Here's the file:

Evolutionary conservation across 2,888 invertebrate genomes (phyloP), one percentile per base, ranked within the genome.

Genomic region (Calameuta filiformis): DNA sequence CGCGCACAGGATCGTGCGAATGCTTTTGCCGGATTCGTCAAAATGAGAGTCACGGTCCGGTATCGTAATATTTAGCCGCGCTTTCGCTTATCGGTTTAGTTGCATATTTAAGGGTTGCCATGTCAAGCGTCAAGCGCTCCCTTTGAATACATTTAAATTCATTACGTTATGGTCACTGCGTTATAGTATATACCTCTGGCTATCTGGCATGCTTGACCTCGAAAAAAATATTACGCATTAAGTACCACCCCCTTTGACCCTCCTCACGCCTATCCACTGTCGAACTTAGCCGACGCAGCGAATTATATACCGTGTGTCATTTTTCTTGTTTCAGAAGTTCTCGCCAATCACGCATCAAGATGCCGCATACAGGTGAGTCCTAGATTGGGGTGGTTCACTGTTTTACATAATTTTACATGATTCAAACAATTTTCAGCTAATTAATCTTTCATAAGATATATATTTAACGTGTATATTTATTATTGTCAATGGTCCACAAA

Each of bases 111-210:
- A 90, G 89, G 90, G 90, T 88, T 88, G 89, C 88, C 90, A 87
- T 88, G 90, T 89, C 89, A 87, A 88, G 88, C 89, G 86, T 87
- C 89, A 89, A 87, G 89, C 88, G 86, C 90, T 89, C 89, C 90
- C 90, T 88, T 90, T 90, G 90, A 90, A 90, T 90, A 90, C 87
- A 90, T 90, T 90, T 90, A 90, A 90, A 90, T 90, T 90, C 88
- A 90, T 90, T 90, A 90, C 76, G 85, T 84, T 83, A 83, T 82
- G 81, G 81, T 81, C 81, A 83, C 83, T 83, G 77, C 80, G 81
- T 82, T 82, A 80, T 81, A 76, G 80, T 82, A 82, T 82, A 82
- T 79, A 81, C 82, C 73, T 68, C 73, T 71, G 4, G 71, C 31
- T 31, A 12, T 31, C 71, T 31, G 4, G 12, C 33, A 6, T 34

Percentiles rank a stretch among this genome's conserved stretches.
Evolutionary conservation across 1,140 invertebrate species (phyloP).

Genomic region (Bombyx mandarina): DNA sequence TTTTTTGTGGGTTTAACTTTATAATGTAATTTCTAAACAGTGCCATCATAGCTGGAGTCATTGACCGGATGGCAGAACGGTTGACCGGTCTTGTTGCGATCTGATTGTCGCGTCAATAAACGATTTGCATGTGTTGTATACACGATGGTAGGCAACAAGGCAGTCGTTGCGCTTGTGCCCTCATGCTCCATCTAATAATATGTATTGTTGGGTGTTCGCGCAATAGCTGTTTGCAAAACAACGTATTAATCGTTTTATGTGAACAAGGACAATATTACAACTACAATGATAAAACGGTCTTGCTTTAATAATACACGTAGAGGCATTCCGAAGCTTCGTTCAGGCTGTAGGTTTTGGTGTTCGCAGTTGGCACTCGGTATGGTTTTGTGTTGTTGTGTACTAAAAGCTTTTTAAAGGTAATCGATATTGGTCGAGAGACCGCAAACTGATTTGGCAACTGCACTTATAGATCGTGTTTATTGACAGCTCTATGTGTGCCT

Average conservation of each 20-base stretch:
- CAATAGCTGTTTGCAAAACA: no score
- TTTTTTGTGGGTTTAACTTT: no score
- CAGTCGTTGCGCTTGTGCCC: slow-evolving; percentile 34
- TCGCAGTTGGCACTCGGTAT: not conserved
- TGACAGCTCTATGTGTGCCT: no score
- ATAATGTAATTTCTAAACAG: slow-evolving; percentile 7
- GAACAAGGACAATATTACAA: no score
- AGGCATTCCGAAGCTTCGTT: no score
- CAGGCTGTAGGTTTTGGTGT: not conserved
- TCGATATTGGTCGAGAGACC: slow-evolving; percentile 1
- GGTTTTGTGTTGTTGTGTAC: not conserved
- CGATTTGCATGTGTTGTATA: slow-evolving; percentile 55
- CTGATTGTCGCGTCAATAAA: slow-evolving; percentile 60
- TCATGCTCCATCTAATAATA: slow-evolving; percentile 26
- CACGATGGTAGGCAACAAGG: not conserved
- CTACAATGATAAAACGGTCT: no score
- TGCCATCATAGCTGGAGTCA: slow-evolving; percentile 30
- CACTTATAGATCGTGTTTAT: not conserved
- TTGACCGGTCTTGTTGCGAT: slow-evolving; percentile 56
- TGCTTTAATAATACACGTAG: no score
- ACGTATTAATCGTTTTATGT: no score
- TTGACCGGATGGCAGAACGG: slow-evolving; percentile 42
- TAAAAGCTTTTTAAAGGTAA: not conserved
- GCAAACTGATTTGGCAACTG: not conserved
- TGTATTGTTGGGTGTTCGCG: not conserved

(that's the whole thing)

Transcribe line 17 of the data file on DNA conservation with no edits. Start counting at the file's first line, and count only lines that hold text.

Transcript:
Average conservation of each 20-base stretch: